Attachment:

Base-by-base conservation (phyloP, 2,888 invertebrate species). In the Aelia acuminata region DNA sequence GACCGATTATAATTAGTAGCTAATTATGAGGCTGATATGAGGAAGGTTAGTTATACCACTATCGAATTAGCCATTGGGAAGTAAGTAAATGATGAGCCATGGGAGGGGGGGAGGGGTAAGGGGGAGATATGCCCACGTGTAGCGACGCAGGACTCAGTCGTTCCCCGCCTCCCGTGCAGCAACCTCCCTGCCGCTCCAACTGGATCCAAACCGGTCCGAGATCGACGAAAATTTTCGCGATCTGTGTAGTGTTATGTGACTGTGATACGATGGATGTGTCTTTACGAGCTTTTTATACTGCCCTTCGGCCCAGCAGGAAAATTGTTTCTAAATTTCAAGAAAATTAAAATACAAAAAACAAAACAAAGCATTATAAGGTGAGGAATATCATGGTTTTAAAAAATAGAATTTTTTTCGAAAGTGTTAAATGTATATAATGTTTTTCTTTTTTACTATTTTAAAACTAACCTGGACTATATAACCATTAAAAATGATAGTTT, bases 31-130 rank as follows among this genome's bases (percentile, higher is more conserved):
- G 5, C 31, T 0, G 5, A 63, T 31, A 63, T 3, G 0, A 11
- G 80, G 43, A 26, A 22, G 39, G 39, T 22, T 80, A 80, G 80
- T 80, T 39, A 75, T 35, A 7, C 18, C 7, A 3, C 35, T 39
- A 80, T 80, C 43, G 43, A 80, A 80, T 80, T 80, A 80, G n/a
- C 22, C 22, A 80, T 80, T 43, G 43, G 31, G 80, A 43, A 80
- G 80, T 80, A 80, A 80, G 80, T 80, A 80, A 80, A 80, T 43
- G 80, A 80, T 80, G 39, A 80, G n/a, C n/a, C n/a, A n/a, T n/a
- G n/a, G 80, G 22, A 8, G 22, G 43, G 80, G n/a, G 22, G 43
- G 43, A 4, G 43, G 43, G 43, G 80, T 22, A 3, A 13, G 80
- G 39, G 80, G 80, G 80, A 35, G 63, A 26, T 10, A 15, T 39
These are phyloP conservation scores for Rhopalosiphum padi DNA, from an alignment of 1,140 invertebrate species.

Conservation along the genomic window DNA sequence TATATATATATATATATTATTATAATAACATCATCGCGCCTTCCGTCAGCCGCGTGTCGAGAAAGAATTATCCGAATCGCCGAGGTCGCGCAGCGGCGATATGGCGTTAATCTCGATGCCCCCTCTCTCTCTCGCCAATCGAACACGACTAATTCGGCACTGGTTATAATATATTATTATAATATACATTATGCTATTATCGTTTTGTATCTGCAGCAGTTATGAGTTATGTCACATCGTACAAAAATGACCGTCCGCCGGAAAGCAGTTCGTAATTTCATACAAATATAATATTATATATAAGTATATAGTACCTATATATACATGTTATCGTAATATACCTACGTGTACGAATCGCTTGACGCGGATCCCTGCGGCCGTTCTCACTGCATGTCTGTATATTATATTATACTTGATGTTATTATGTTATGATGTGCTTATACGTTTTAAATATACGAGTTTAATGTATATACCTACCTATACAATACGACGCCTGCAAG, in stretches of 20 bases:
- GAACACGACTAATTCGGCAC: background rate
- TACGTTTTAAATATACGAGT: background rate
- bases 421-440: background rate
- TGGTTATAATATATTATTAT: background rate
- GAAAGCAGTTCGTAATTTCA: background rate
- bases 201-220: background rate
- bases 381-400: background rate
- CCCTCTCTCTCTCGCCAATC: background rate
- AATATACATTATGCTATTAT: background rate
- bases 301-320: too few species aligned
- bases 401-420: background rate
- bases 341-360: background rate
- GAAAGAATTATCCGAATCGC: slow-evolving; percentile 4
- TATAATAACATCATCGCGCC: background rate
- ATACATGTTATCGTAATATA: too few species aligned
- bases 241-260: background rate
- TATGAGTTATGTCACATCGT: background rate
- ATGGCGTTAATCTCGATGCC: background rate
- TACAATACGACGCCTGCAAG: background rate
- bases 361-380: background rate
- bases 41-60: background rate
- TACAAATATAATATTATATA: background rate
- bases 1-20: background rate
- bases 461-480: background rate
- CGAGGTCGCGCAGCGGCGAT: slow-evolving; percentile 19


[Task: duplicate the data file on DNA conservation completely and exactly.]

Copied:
Base-by-base conservation (phyloP, 2,888 invertebrate species). In the Aelia acuminata region DNA sequence GACCGATTATAATTAGTAGCTAATTATGAGGCTGATATGAGGAAGGTTAGTTATACCACTATCGAATTAGCCATTGGGAAGTAAGTAAATGATGAGCCATGGGAGGGGGGGAGGGGTAAGGGGGAGATATGCCCACGTGTAGCGACGCAGGACTCAGTCGTTCCCCGCCTCCCGTGCAGCAACCTCCCTGCCGCTCCAACTGGATCCAAACCGGTCCGAGATCGACGAAAATTTTCGCGATCTGTGTAGTGTTATGTGACTGTGATACGATGGATGTGTCTTTACGAGCTTTTTATACTGCCCTTCGGCCCAGCAGGAAAATTGTTTCTAAATTTCAAGAAAATTAAAATACAAAAAACAAAACAAAGCATTATAAGGTGAGGAATATCATGGTTTTAAAAAATAGAATTTTTTTCGAAAGTGTTAAATGTATATAATGTTTTTCTTTTTTACTATTTTAAAACTAACCTGGACTATATAACCATTAAAAATGATAGTTT, bases 31-130 rank as follows among this genome's bases (percentile, higher is more conserved):
- G 5, C 31, T 0, G 5, A 63, T 31, A 63, T 3, G 0, A 11
- G 80, G 43, A 26, A 22, G 39, G 39, T 22, T 80, A 80, G 80
- T 80, T 39, A 75, T 35, A 7, C 18, C 7, A 3, C 35, T 39
- A 80, T 80, C 43, G 43, A 80, A 80, T 80, T 80, A 80, G n/a
- C 22, C 22, A 80, T 80, T 43, G 43, G 31, G 80, A 43, A 80
- G 80, T 80, A 80, A 80, G 80, T 80, A 80, A 80, A 80, T 43
- G 80, A 80, T 80, G 39, A 80, G n/a, C n/a, C n/a, A n/a, T n/a
- G n/a, G 80, G 22, A 8, G 22, G 43, G 80, G n/a, G 22, G 43
- G 43, A 4, G 43, G 43, G 43, G 80, T 22, A 3, A 13, G 80
- G 39, G 80, G 80, G 80, A 35, G 63, A 26, T 10, A 15, T 39
These are phyloP conservation scores for Rhopalosiphum padi DNA, from an alignment of 1,140 invertebrate species.

Conservation along the genomic window DNA sequence TATATATATATATATATTATTATAATAACATCATCGCGCCTTCCGTCAGCCGCGTGTCGAGAAAGAATTATCCGAATCGCCGAGGTCGCGCAGCGGCGATATGGCGTTAATCTCGATGCCCCCTCTCTCTCTCGCCAATCGAACACGACTAATTCGGCACTGGTTATAATATATTATTATAATATACATTATGCTATTATCGTTTTGTATCTGCAGCAGTTATGAGTTATGTCACATCGTACAAAAATGACCGTCCGCCGGAAAGCAGTTCGTAATTTCATACAAATATAATATTATATATAAGTATATAGTACCTATATATACATGTTATCGTAATATACCTACGTGTACGAATCGCTTGACGCGGATCCCTGCGGCCGTTCTCACTGCATGTCTGTATATTATATTATACTTGATGTTATTATGTTATGATGTGCTTATACGTTTTAAATATACGAGTTTAATGTATATACCTACCTATACAATACGACGCCTGCAAG, in stretches of 20 bases:
- GAACACGACTAATTCGGCAC: background rate
- TACGTTTTAAATATACGAGT: background rate
- bases 421-440: background rate
- TGGTTATAATATATTATTAT: background rate
- GAAAGCAGTTCGTAATTTCA: background rate
- bases 201-220: background rate
- bases 381-400: background rate
- CCCTCTCTCTCTCGCCAATC: background rate
- AATATACATTATGCTATTAT: background rate
- bases 301-320: too few species aligned
- bases 401-420: background rate
- bases 341-360: background rate
- GAAAGAATTATCCGAATCGC: slow-evolving; percentile 4
- TATAATAACATCATCGCGCC: background rate
- ATACATGTTATCGTAATATA: too few species aligned
- bases 241-260: background rate
- TATGAGTTATGTCACATCGT: background rate
- ATGGCGTTAATCTCGATGCC: background rate
- TACAATACGACGCCTGCAAG: background rate
- bases 361-380: background rate
- bases 41-60: background rate
- TACAAATATAATATTATATA: background rate
- bases 1-20: background rate
- bases 461-480: background rate
- CGAGGTCGCGCAGCGGCGAT: slow-evolving; percentile 19